Who Was Really at Fault for the Toyota Recalls?

Did Washington Punish Toyota to Help U.S. Automakers?

Finally, what about the charge that overzealous regulators lie behind Toyota's problems? This is the tack taken by some who charge that NHTSA succumbed to domestic political pressures to be tough on Toyota. Others, like many in the Japanese media, lean towards conspiracy theory with the claim that the purpose of the recalls was to help "Government Motors," at the expense of Toyota. Even the venerable Asahi News, in a recent editorial, hints at this explanation. These critiques gained further currency with the publication of the January 2011 findings of NASA that they found no evidence that Toyota's electronic throttle control systems were at fault for unintended acceleration. Moreover, NHTSA confirmed only two deadly crashes, the Saylor crash and one more, as a result of pedal entrapment and none for the sticky gas pedal problem. This being the case, the critics argue, there was no justification for the recalls.

Hindsight, indeed, provides incredible clarity of thought. In the period from October 2009 through February 2010, there was utter confusion. Jeremy Awl, Chief Executive of Edmonds.com wrote in the Washington Post on March 16, 2010: "While we have heard much recently about smart pedals, floor mats and sticky throttles, it has not been made clear what is behind the incidents of sudden acceleration." James Lenz III, President of Toyota Motor Sales, U.S.A., testified in congressional hearings in late February, that its engineers had not found its electronic systems to be a factor in unintended acceleration and Toyota's were safe to drive. At the same time, he stated that Toyota's recall might "not totally" solve the problem of sudden unintended acceleration in some of its vehicles. This hardly inspired confidence. Toyota first claimed that pedal entrapment was the cause of unintended acceleration, then, more than three months later, added sticky gas pedals which "in rare instances mechanically stick in a partially depressed position or return slowly to the idle position." Its evolving position further led the public to doubt their judgment. Clearly, they were still in a problem solving phase and couldn't entirely clarify matters. During the period from October 2009 through March 2010, many Toyota owners were at a loss of what to do or think.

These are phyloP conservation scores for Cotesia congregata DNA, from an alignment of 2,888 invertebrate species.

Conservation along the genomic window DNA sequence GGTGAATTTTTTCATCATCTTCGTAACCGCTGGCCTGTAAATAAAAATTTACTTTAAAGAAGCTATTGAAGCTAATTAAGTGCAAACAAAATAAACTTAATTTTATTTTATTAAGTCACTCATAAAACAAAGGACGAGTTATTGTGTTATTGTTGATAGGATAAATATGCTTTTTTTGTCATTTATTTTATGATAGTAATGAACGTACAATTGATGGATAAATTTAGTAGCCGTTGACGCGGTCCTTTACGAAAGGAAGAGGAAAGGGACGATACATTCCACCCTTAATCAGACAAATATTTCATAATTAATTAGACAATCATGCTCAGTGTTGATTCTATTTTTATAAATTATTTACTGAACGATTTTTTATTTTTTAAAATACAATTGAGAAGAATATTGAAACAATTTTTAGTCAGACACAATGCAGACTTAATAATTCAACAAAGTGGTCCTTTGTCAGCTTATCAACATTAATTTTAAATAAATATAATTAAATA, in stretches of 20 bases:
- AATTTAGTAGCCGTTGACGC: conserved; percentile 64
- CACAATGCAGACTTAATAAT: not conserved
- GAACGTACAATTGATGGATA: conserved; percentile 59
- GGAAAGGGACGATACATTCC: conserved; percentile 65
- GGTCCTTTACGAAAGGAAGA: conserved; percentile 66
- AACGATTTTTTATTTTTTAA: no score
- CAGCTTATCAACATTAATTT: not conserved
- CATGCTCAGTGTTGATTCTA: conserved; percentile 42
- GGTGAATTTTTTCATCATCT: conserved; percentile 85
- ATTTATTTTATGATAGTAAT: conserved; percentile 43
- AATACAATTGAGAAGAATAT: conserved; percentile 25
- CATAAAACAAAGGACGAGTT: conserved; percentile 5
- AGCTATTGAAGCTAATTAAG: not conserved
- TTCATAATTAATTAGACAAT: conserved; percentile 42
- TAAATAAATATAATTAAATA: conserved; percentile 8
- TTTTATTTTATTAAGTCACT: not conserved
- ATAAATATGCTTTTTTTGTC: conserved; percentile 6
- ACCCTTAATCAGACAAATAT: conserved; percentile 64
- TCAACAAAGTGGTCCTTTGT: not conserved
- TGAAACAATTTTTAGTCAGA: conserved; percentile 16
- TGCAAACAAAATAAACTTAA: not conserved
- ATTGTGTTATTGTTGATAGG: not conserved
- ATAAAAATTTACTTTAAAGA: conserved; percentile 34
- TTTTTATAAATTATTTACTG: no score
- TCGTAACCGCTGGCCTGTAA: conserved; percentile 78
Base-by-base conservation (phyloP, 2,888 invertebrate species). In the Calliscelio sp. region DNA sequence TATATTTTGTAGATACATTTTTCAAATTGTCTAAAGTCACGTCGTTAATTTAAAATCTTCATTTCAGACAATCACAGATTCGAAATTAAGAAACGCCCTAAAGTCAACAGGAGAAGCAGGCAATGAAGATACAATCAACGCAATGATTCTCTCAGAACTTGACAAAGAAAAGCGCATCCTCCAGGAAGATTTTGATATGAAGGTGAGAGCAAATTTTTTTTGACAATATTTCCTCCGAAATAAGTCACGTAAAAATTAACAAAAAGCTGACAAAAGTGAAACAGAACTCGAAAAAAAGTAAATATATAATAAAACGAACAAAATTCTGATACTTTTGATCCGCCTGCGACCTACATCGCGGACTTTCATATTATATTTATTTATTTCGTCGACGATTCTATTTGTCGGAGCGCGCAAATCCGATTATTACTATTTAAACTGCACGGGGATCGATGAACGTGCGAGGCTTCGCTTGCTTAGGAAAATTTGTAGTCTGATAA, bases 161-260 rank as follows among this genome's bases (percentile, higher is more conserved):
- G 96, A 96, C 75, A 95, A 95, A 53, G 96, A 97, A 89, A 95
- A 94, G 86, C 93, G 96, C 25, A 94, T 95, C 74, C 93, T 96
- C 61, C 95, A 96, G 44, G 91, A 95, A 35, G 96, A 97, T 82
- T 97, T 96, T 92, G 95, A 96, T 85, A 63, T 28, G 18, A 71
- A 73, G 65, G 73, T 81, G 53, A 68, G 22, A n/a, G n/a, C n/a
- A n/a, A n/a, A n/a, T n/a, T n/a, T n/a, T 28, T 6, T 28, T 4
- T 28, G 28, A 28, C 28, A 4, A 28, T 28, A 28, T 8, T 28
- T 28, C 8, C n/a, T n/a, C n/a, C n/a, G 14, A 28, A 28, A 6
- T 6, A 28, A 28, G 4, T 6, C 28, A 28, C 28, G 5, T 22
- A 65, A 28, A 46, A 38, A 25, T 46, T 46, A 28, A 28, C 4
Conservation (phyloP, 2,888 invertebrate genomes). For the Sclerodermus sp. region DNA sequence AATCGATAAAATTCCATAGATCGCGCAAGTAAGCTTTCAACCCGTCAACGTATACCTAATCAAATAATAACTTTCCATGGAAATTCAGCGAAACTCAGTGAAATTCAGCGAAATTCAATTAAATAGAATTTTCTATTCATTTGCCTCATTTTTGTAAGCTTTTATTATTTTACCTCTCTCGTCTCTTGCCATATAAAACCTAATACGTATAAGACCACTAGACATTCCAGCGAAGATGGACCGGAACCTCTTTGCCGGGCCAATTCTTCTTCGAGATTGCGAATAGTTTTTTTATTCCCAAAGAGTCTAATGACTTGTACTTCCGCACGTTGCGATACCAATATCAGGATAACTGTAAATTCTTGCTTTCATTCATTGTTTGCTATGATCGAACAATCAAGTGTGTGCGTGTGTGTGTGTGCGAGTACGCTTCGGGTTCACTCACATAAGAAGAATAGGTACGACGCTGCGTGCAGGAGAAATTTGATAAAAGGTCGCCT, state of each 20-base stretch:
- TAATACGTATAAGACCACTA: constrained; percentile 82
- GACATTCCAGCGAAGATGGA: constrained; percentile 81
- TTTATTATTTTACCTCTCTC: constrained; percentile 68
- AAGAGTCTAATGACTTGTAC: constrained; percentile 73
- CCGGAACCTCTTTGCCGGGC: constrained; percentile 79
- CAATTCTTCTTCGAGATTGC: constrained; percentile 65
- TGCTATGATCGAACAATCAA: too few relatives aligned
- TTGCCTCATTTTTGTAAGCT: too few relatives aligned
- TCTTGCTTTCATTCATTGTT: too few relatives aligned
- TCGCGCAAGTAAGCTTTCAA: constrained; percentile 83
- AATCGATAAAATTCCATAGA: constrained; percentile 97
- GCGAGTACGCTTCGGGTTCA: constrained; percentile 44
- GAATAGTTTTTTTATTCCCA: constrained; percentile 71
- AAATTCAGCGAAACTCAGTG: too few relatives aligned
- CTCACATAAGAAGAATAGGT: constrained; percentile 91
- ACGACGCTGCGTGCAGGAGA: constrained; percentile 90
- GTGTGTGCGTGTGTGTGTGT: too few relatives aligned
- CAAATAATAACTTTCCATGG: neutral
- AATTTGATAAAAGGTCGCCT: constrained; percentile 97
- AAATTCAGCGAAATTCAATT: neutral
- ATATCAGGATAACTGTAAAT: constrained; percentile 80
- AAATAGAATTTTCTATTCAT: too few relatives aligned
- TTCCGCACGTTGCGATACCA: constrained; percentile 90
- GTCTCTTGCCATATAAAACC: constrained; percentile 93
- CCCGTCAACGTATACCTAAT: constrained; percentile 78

The Saylor crash convinced NHTSA that pedal entrapment needed better remedies and this led to the first Oct. 5th recall for pedal entrapment. NHTSA seemed convinced that pedal entrapment was the primary cause and this explanation initially received play in San Diego newspapers. The Los Angeles Times, however, criticized NHTSA for not pursuing alleged electronic causes of the problem. The Times discussed the details supporting pedal entrapment as the cause on Oct. 25, 2009 but stated that NHTSA "draws no conclusions about the causes of the Aug 28 accident." This interpretation left it wide open for them and others to speculate on additional causes. Lawyers for plaintiffs charging faults in Toyota electronic controls fueled the speculation. Most of the national press ignored or treated lightly the pedal entrapment explanation of the Saylor accident, so fixed were they on the possible electronic causes. Widespread diffusion of the NHTSA reason for the October recalls might have quieted a great deal of the public hysteria. Ray Lahood, the secretary of transportation, added to public concerns with his statement on February 3, 2010 that Toyota owners should stop driving their cars and take them into dealerships. Despite his almost immediate clarification, damage was done. There is no evidence that this statement, however, was anything more than an ill-advised offhand remark. For those critics who see it as a smoking gun proving government conspiracy, their standard of evidence is low indeed.

All this was occurring at a time when every day seemed to bring another report of a driver with a terrifying runaway experience. This publicity spurred a flood of further complaints of unintended acceleration. NHTSA received some 9,700 customer complaints regarding unintended acceleration for vehicle model years: 2000 to 2010. Toyota accounted for some 3,100 of them well above what would be expected by their market share. Of the Toyota total, 2,200 (71%) came after the first recall for pedal entrapment in Oct. 2009. According to NHTSA, after the initial Oct. 2009 recall, the publicity that ensued "was the major contributor to the timing and volume of complaints." In late 2009 and early 2010, this spike in customer complaints obscured for the public what was only later to be fully realized, that unintended acceleration was a low-probability event. But at the time, it is easy to see how NHTSA officials concluded that waiting for more data would be an irresponsible decision, possibly endangering more lives. The number of deaths caused by a safety problem is only one of the criteria NHTSA uses for pursuing a recall. In the end, given the confusion and uncertainty that prevailed, the recalls can be seen as a prudent decision. It wasn't until the publication of the NASA report in early 2011 that the mystery was considered solved.

Presented by

Robert E. Cole is professor emeritus at the Haas School of Business and the Department of Sociology at the University of California, Berkeley and a visiting researcher at Doshisha University in Kyoto, Japan.

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